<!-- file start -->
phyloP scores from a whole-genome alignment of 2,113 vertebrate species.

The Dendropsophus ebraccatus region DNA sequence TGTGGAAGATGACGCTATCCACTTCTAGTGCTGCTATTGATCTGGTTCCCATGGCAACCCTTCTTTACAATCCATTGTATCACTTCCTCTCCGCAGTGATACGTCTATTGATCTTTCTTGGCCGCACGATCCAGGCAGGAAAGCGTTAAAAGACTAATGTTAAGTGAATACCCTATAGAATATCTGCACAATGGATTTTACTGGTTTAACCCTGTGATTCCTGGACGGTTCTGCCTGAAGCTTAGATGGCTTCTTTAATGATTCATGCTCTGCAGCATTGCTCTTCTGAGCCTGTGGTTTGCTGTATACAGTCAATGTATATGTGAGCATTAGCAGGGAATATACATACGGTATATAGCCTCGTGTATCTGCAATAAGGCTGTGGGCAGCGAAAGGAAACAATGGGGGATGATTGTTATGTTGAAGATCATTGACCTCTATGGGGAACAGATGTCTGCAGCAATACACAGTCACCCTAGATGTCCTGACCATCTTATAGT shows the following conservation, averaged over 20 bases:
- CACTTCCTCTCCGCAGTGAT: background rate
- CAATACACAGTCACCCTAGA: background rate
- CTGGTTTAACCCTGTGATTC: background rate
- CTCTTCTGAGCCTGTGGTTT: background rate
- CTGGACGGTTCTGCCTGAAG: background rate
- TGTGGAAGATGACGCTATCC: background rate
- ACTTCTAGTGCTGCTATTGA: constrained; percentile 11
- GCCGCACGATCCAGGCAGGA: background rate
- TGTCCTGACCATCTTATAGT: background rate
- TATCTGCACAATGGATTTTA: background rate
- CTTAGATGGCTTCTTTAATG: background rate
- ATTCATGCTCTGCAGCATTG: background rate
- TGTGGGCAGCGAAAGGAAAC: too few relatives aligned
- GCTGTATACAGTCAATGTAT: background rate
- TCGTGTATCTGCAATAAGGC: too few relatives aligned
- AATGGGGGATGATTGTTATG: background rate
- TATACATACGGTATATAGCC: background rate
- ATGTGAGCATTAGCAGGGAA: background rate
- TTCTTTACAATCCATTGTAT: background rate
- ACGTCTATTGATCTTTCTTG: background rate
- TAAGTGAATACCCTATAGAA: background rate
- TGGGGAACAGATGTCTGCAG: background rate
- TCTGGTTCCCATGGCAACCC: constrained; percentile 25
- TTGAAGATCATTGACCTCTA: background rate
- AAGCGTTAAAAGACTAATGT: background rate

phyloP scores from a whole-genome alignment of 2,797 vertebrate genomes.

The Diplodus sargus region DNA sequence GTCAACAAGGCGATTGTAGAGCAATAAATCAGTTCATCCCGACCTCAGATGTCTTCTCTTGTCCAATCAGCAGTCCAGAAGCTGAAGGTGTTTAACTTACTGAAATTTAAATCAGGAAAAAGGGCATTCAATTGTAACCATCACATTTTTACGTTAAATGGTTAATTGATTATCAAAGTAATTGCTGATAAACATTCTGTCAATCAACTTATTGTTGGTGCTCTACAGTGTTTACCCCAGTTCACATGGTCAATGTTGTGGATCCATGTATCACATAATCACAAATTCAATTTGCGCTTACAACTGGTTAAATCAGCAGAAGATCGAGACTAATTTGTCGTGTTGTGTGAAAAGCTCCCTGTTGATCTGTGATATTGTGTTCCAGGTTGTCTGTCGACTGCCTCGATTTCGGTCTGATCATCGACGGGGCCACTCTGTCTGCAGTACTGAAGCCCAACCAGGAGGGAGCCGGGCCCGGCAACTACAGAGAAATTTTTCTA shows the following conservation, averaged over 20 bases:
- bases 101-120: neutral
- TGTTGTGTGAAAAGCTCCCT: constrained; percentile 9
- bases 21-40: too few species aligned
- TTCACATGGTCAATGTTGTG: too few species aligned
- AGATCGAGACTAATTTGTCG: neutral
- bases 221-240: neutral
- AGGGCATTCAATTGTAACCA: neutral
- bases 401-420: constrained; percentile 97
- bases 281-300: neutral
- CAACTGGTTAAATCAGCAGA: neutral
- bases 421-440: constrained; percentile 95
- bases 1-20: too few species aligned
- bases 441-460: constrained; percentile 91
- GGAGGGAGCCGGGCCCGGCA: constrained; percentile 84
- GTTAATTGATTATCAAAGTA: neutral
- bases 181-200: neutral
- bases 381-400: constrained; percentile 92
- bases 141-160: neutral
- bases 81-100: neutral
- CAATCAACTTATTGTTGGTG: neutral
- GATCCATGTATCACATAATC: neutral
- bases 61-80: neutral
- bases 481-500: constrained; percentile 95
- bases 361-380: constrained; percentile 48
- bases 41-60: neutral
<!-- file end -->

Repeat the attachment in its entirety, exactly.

phyloP scores from a whole-genome alignment of 2,113 vertebrate species.

The Dendropsophus ebraccatus region DNA sequence TGTGGAAGATGACGCTATCCACTTCTAGTGCTGCTATTGATCTGGTTCCCATGGCAACCCTTCTTTACAATCCATTGTATCACTTCCTCTCCGCAGTGATACGTCTATTGATCTTTCTTGGCCGCACGATCCAGGCAGGAAAGCGTTAAAAGACTAATGTTAAGTGAATACCCTATAGAATATCTGCACAATGGATTTTACTGGTTTAACCCTGTGATTCCTGGACGGTTCTGCCTGAAGCTTAGATGGCTTCTTTAATGATTCATGCTCTGCAGCATTGCTCTTCTGAGCCTGTGGTTTGCTGTATACAGTCAATGTATATGTGAGCATTAGCAGGGAATATACATACGGTATATAGCCTCGTGTATCTGCAATAAGGCTGTGGGCAGCGAAAGGAAACAATGGGGGATGATTGTTATGTTGAAGATCATTGACCTCTATGGGGAACAGATGTCTGCAGCAATACACAGTCACCCTAGATGTCCTGACCATCTTATAGT shows the following conservation, averaged over 20 bases:
- CACTTCCTCTCCGCAGTGAT: background rate
- CAATACACAGTCACCCTAGA: background rate
- CTGGTTTAACCCTGTGATTC: background rate
- CTCTTCTGAGCCTGTGGTTT: background rate
- CTGGACGGTTCTGCCTGAAG: background rate
- TGTGGAAGATGACGCTATCC: background rate
- ACTTCTAGTGCTGCTATTGA: constrained; percentile 11
- GCCGCACGATCCAGGCAGGA: background rate
- TGTCCTGACCATCTTATAGT: background rate
- TATCTGCACAATGGATTTTA: background rate
- CTTAGATGGCTTCTTTAATG: background rate
- ATTCATGCTCTGCAGCATTG: background rate
- TGTGGGCAGCGAAAGGAAAC: too few relatives aligned
- GCTGTATACAGTCAATGTAT: background rate
- TCGTGTATCTGCAATAAGGC: too few relatives aligned
- AATGGGGGATGATTGTTATG: background rate
- TATACATACGGTATATAGCC: background rate
- ATGTGAGCATTAGCAGGGAA: background rate
- TTCTTTACAATCCATTGTAT: background rate
- ACGTCTATTGATCTTTCTTG: background rate
- TAAGTGAATACCCTATAGAA: background rate
- TGGGGAACAGATGTCTGCAG: background rate
- TCTGGTTCCCATGGCAACCC: constrained; percentile 25
- TTGAAGATCATTGACCTCTA: background rate
- AAGCGTTAAAAGACTAATGT: background rate

phyloP scores from a whole-genome alignment of 2,797 vertebrate genomes.

The Diplodus sargus region DNA sequence GTCAACAAGGCGATTGTAGAGCAATAAATCAGTTCATCCCGACCTCAGATGTCTTCTCTTGTCCAATCAGCAGTCCAGAAGCTGAAGGTGTTTAACTTACTGAAATTTAAATCAGGAAAAAGGGCATTCAATTGTAACCATCACATTTTTACGTTAAATGGTTAATTGATTATCAAAGTAATTGCTGATAAACATTCTGTCAATCAACTTATTGTTGGTGCTCTACAGTGTTTACCCCAGTTCACATGGTCAATGTTGTGGATCCATGTATCACATAATCACAAATTCAATTTGCGCTTACAACTGGTTAAATCAGCAGAAGATCGAGACTAATTTGTCGTGTTGTGTGAAAAGCTCCCTGTTGATCTGTGATATTGTGTTCCAGGTTGTCTGTCGACTGCCTCGATTTCGGTCTGATCATCGACGGGGCCACTCTGTCTGCAGTACTGAAGCCCAACCAGGAGGGAGCCGGGCCCGGCAACTACAGAGAAATTTTTCTA shows the following conservation, averaged over 20 bases:
- bases 101-120: neutral
- TGTTGTGTGAAAAGCTCCCT: constrained; percentile 9
- bases 21-40: too few species aligned
- TTCACATGGTCAATGTTGTG: too few species aligned
- AGATCGAGACTAATTTGTCG: neutral
- bases 221-240: neutral
- AGGGCATTCAATTGTAACCA: neutral
- bases 401-420: constrained; percentile 97
- bases 281-300: neutral
- CAACTGGTTAAATCAGCAGA: neutral
- bases 421-440: constrained; percentile 95
- bases 1-20: too few species aligned
- bases 441-460: constrained; percentile 91
- GGAGGGAGCCGGGCCCGGCA: constrained; percentile 84
- GTTAATTGATTATCAAAGTA: neutral
- bases 181-200: neutral
- bases 381-400: constrained; percentile 92
- bases 141-160: neutral
- bases 81-100: neutral
- CAATCAACTTATTGTTGGTG: neutral
- GATCCATGTATCACATAATC: neutral
- bases 61-80: neutral
- bases 481-500: constrained; percentile 95
- bases 361-380: constrained; percentile 48
- bases 41-60: neutral